View Full Version : USAAF Beau accidents

norman malayney
28th January 2008, 21:37

Another installment, this time a few Beau accidents, More to come.

Norman Malayney
19 November 1944, at Pisa, Italy at 1515 hours, Beaufighter ND277, 414th Night Fighter Squadron, APO 650, Crew. John D. Baker pilot, 2n Lt., and Leroy A. Brown, 2nd Lt. part of 62 Fighter Wing, XXII TAC command

Weather: Ceiling and visibility unlimited. Cleared from Pisa, Italy on local night flying test. It was common practice to perform radar equipment evaluation prior to night operations. At 1515 hours the pilot landed to the southwest on the northeast-southwest runway at Pisa airdrome, Italy with Lt. Brown as radar observer..The ship performed a night fighter test for 45 minutes. The pilot circled the field waiting for several P-47s to land. The tower ordered the pilot to make a tight pattern and land. He came over the end of the steel matting high and fast, touching down approximately twenty feet on the matting before reaching the concrete strip, made a bounce and on the second attempt touched down slightly sideways to the runway on three points before he could kick the aircraft straight. The right brake failed to hold the swing and the right landing gear collapsed. The ship did a 270 degree turn and skidded off runway on left side. It was left facing the strip. Damage: Right undercarriage sheared off; Right prop bent; right engine damaged; right wing buckled.
19 November 1944, Pisa Airdrome, Italy, time 2010 hours, Beaufighter Mk8 ND313, XXII TAC command, 62nd Ftr. Wg., 414 NFS, APO 650. Pilot 2nd Lt. Orin K. Goodrich, Jr.

Weather, ceiling and visibility unlimited. Cleared from Pisa, Italy for local training flight. At 2010 hours the pilot came in for a landing at Pisa Airdrome. There was a cross wind from the east. He made a touch down, landing on the steel matting with the tail touching just after reaching the concrete runway. The ship started a swing to the left and he applied full right rudder and full brake. The aircraft straightened just as he left the runway. The aircraft rolled off and hit rough ground, washing out the right undercarriage. Damage: right landing gear buckled, right wing damaged, right engine damaged, fuselage broken at trailing edge of main plane.
23 July 1944, APO 850, time 1210 hours, Beaufighter KW125, 12th TAC group 415 Night Fighter Squadron, APO 650
Crew: Lt. Wallace C. Gould, T/Sgt Walter J. Olson, and Sgt. Ivan E. Miller.

Weather CAVU, gusty cross wind, Cleared from Borgo, Corsica to Salenzara, Corsica to ferry parts. After being advised from control tower of strong, gusty crosswinds, pilot made a normal landing with proper flap setting. After rolling approximately 100 yards on the runway, the cross-wind caught his tail causing the plane to veer off the runway about 30 degrees. The runway had been built in a field of rock and uneven terrain. If an aircraft leaves the runway it is impossible to prevent from "washing it out". Pilot used good judgment in collapsing wheels before hitting a five-foot embankment. Due to nature of control of Beaufighter-type aircraft , they are extremely difficult to control during landing in strong crosswinds. Damage: Fuselage broken, port wing, undercarriage, sudden stoppage, both twisted and bent.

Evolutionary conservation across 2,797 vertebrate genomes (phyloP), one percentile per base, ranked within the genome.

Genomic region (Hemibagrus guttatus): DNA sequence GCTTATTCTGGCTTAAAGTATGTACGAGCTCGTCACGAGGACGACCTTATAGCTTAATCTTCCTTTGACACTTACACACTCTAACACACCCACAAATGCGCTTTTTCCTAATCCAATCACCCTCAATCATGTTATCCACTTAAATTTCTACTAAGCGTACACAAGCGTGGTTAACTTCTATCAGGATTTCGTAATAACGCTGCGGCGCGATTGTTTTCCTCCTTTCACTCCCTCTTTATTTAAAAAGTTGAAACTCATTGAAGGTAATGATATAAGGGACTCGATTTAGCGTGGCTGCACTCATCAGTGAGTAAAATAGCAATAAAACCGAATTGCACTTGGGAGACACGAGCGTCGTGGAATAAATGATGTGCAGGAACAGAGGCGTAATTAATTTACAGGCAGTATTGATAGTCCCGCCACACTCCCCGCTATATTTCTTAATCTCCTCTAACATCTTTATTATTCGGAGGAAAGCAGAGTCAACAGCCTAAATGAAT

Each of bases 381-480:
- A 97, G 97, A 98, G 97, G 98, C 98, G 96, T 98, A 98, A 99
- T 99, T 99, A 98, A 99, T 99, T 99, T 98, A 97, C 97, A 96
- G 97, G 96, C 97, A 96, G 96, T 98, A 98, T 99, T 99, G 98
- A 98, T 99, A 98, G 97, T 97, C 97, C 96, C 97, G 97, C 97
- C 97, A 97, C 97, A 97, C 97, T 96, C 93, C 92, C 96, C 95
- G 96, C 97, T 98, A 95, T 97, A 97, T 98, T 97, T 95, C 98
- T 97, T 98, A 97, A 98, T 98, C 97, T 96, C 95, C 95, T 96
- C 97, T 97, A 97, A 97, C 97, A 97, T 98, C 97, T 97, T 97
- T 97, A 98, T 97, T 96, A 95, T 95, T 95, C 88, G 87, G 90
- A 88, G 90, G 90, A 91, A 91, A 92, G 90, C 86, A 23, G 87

7 July 1944, Ligurian Sea off Bastia, Corsica at 0023 hours, Beaufighter VI ND167, XII Ftr. Comd, 63rd Ftr Wing, 417 Night Ftr Sq. , Crew: Guy N. Wilson, 2nd Lt., and Emery R. Berry, F/O

Weather: Scattered clouds, visibility 10-15 miles. cleared from Borgo to Borgo on local patrol. What seems to have been a blown jughead on the starboard engine was of sufficient intensity to lose the engine cowling (starboard engine blew up). This coupled with pilot's inability to move the rudder trim tab only one-fourth turn, altitude could not be maintained. Considerable vibration was set up even after prop had been feathered. Full aileron and rudder was not enough to bring the right wing out of a ten degree dip. A twenty degree port turn into the moon's path, aircraft hit water with one skip at about 130 mph and quickly sank. Being a complete mechanical failure, it is believed the pilot handled the situation quite well.
7 July 1944, APO 650 time 1638 hours, Beaufighter KW135, 12th TAC Command, 415 Night Fighter Squadron, Wallace C. Gould, 2n Lt.

Weather CAVU. Cleared from LaBanca, Italy to Voltone, Italy to ferry aircraft. Pilot took off and found his airspeed indicator was not functioning. He was obliged to land at an airstrip that is fairly short. Due to the fact that he had no airspeed indicator, he had to come in fast. In doing so he ran off the end of the runway, hitting a bump which collapsed his left under cart, damaging the left propeller and the left wing tip. Damage: left undercarriage, left wing tip and left prop bent and twisted.
16 June 1943, Honiley, England, time 1645 hours, Beaufighter VI V-8760, 8th AF 414 Fighter Squadron; Crew: Lt. Kenneth K. Nelson and observer F/O Marshall B. Carriere.

Weather: Ceiling and visibility unlimited, Cleared from Honiley to Honiley for night flying test.
At approximately 1645 hours the crew completed a night flying test and was practicing low-altitude flying in the vicinity of the airdrome as authorized for intruder flying. A tall tree surprised the pilot who nicked the top branches with the starboard wing. He then climbed to 1,000 feet and continued around the traffic pattern to land. While airborne, the only noticeable result was a slight roughness of the starboard engine and premature stalling out of the starboard wing on landing. Visible damage was done as follows. Denting leading edge of airfoil on starboard wing and a tear in the starboard aileron. Damage: Starboard outer main plane and aileron damaged; starboard engine shock loaded; starboard propeller damaged.
22 June 1943, Scorton, York, time 0135 hours. Beaufighter VI V8830, 417 Squadron. Crew Lt. Robert C. Swift and Pvt. Howard Kohman.

Weather: Fair. Cleared from Scorton to local sector reconnaissance. When pilot throttled back to let down for final approach, the port engine belched flames, as all engines do on a landing when they are throttled back. Pilot did not think any more about it until he touched the runway when he saw that it (engine) was still burning. He then opened the port throttle to try to blow out fire; this failed so he turned off runway and cut engines and petrol to tanks. He had given the observer warning before turning off the runway. As soon as the aircraft had stopped, the pilot made his exit, by which time the fire wagon had arrived and the fire was extinguished, but not until the wiring and connections were badly burned on front of the rear fire wall. Damage: Accessory panel at front of rear fire wall.